The B plot interlaces with the A-plot but is its own full-fledged story. At first, it can seem like the two stories are unrelated, but they always find a way of connecting in the end.
Perhaps a character you’ve mostly seen in the B plot helps the main character in the A-plot, or it’s some element of the B story being integral in the ending of the A story.
Reasons to have a B plot include:
Character change – outside influences coming from B plots can help a character realize what he or she needs to do in order to get the outcome they want.
Conflict – a B plot could potentially be another hindrance to the main character in their objective.
Character Diversity – B plot characters help well-round the story making the world seem more 3-D to the reader. The characters who are usually in a B story are secondary characters. In the A story, you mostly see them support the main character or characters, but the B story is a chance to get to know who these secondary characters are outside of the main characters.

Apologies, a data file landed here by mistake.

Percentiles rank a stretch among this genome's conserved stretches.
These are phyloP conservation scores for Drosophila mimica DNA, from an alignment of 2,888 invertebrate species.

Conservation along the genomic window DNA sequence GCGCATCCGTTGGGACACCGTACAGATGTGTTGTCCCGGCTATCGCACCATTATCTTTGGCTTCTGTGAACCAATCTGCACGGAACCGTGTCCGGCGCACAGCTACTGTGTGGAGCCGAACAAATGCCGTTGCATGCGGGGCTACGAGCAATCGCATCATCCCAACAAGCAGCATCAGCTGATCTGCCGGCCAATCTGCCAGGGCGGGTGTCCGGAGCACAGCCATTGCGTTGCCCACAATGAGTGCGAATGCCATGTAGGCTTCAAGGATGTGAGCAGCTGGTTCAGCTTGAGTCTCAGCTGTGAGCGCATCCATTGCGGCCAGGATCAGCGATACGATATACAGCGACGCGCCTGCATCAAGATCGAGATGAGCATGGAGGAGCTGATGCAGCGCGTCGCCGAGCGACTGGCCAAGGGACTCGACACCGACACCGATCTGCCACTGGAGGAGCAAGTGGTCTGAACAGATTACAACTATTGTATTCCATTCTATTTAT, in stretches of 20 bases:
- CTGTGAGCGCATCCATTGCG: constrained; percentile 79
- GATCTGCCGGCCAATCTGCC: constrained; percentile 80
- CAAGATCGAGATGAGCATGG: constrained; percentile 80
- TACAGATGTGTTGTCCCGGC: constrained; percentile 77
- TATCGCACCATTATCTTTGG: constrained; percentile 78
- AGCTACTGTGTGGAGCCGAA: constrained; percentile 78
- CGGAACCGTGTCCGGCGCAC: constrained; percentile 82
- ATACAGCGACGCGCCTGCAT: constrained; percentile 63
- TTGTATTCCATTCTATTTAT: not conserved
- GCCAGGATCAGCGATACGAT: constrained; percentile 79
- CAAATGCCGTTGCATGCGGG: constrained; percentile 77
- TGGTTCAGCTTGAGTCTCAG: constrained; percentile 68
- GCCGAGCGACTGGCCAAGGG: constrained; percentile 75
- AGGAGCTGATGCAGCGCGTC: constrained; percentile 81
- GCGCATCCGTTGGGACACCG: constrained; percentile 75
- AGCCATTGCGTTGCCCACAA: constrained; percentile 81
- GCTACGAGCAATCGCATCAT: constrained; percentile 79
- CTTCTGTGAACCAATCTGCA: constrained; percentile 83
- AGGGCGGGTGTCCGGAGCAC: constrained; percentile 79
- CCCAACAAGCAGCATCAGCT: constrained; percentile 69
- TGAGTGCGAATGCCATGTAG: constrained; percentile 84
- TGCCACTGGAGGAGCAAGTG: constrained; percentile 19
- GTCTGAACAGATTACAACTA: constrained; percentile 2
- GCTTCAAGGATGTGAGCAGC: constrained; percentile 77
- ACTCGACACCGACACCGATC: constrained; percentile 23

Obstacles – B stories can help with unforeseen obstacles in the plot. This can throw your readers off in a way that keeps them guessing what will happen next.
5 Real B Story Examples in Movies
I’m sure you want some examples of real B plots in your favorite films. Here are five such movies that run the gamut regarding genre and an overview of their separate A and B stories.
1.) Legally Blondes B story
A great screenwriting resource called Save the Cat! The Last Book on Screenwriting You’ll Ever Need by Blake Snyder talks about the 2001 film Legally Blonde.
The premise of Legally Blonde is that Elle Woods is dumped by her boyfriend and decides to prove her intelligence by going to law school. to get her man back.